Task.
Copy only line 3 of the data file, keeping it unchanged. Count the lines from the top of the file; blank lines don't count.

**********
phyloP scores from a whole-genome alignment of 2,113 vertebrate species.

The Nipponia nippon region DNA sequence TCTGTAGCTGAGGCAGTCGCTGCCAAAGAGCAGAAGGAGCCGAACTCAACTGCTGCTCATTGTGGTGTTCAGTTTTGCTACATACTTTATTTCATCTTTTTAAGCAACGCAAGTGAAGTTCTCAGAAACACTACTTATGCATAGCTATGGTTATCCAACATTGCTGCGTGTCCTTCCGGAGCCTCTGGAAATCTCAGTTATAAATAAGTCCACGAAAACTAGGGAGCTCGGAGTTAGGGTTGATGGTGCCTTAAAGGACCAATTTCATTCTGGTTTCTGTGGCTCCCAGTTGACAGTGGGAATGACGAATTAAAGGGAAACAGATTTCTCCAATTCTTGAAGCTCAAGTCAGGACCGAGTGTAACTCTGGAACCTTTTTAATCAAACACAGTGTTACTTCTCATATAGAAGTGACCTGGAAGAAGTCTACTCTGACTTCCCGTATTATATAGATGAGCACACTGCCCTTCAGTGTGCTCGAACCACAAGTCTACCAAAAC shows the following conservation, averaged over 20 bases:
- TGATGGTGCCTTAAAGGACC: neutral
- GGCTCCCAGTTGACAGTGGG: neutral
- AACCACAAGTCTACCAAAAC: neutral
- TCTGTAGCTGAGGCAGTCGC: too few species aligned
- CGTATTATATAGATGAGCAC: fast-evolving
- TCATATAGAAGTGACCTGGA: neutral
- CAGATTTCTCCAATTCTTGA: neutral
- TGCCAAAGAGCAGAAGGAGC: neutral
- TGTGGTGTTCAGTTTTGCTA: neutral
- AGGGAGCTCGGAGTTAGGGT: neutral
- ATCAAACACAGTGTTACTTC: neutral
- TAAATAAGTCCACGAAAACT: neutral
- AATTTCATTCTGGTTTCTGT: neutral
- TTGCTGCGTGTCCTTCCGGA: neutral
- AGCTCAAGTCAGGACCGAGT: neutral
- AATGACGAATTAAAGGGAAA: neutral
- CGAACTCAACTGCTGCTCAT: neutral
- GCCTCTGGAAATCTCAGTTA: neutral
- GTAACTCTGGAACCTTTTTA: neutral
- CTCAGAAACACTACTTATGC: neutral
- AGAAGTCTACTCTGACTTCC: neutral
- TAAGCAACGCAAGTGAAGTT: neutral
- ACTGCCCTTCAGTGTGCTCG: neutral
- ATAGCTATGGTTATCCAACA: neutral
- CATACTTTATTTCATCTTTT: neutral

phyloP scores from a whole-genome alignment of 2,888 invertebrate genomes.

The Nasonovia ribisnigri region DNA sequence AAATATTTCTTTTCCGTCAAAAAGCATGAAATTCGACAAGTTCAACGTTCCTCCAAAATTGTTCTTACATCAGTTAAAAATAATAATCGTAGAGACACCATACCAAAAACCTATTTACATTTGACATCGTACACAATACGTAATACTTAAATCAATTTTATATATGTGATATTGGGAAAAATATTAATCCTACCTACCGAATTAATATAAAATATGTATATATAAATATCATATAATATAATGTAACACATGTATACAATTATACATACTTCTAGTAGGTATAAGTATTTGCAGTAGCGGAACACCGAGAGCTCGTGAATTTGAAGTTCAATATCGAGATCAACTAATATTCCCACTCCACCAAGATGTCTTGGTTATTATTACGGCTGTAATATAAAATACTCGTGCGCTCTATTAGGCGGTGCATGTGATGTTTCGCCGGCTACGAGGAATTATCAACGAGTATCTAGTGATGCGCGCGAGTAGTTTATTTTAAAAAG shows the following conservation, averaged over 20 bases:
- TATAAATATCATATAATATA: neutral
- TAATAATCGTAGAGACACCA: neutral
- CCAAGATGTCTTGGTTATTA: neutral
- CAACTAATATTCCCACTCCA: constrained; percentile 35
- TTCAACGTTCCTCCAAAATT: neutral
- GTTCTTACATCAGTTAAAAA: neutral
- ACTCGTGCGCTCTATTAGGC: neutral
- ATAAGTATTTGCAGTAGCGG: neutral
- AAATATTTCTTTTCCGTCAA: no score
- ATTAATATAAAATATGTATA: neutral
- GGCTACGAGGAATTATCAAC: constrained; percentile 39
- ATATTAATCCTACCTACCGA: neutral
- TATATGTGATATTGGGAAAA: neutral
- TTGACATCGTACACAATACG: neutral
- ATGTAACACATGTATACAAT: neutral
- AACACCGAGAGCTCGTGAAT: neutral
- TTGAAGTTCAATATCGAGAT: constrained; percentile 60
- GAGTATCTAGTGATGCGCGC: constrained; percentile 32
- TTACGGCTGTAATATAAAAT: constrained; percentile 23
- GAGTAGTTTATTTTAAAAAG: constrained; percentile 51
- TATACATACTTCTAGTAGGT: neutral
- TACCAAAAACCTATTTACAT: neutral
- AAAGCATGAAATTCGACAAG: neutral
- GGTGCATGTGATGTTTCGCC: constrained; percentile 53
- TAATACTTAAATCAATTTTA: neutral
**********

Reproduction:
- TGATGGTGCCTTAAAGGACC: neutral